If you have not yet read Tiger Woods’ My Turn essay “How I’ve Redefined Victory” in this week’s Newsweek, give it a quick read. I’ll wait.
Do you feel a little sick?
My first reaction was “too little, too late.” That reaction was the same as what many people had with Tiger’s press conference apology in August, nine months after his highly publicized car accident.
Tiger Woods had a short window of opportunity at the very beginning of his infidelity coming to light, to step up, apologize and work diligently on recovery. He waited though; hid, actually, as more and more damaging information came out.
Throughout that time I had sympathy for his public relations team because I was sure they were advising him to come forward and there’s nothing more frustrating than having a client who refuses to take good counsel.
The second issue I have with Tiger’s essay is the thick layer of spin. There’s hardly a word in the essay that strikes me as written by anyone other than a PR person (and that’s coming from me, a PR person). It’s the kind of effort that would have been better offered a year ago, but with more authenticity than the carefully crafted B.S. about making mac and cheese for his kids or his nights spent alone channel-surfing.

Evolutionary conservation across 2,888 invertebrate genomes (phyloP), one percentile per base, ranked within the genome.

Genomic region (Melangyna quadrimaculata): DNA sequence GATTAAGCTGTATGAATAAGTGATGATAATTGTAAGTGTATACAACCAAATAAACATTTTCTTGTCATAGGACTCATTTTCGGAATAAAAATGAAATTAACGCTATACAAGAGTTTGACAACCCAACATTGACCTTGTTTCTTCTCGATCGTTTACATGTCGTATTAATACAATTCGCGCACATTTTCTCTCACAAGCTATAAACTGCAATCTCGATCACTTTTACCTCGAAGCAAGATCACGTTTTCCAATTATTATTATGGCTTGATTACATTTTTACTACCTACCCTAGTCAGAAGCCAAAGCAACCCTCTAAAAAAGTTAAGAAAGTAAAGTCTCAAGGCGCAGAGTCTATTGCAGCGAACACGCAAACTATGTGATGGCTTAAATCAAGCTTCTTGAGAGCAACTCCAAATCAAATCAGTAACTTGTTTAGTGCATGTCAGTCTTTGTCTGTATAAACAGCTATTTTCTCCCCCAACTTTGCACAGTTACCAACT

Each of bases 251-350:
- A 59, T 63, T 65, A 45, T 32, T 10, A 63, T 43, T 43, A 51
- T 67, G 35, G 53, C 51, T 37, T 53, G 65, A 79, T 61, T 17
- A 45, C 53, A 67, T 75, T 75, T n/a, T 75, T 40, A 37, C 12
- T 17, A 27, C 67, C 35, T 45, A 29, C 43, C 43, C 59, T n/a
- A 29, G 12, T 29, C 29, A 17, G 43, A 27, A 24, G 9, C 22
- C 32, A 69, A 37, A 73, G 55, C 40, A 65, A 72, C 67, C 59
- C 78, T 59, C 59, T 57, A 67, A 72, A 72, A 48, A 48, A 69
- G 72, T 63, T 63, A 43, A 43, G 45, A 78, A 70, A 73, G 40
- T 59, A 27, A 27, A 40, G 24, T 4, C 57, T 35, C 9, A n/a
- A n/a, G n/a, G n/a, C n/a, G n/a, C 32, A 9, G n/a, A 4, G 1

It’s clear that Tiger’s people are selling him as an everyman; we’re supposed to identify with him and have empathy.
Are you buying it?
There are numerous examples of philanderers who have recovered their reputations after getting caught in compromising positions (I asked for suggestions on Twitter once and had several replies).
It’s possible that Tiger will recover his reputation, but his team has a long road ahead.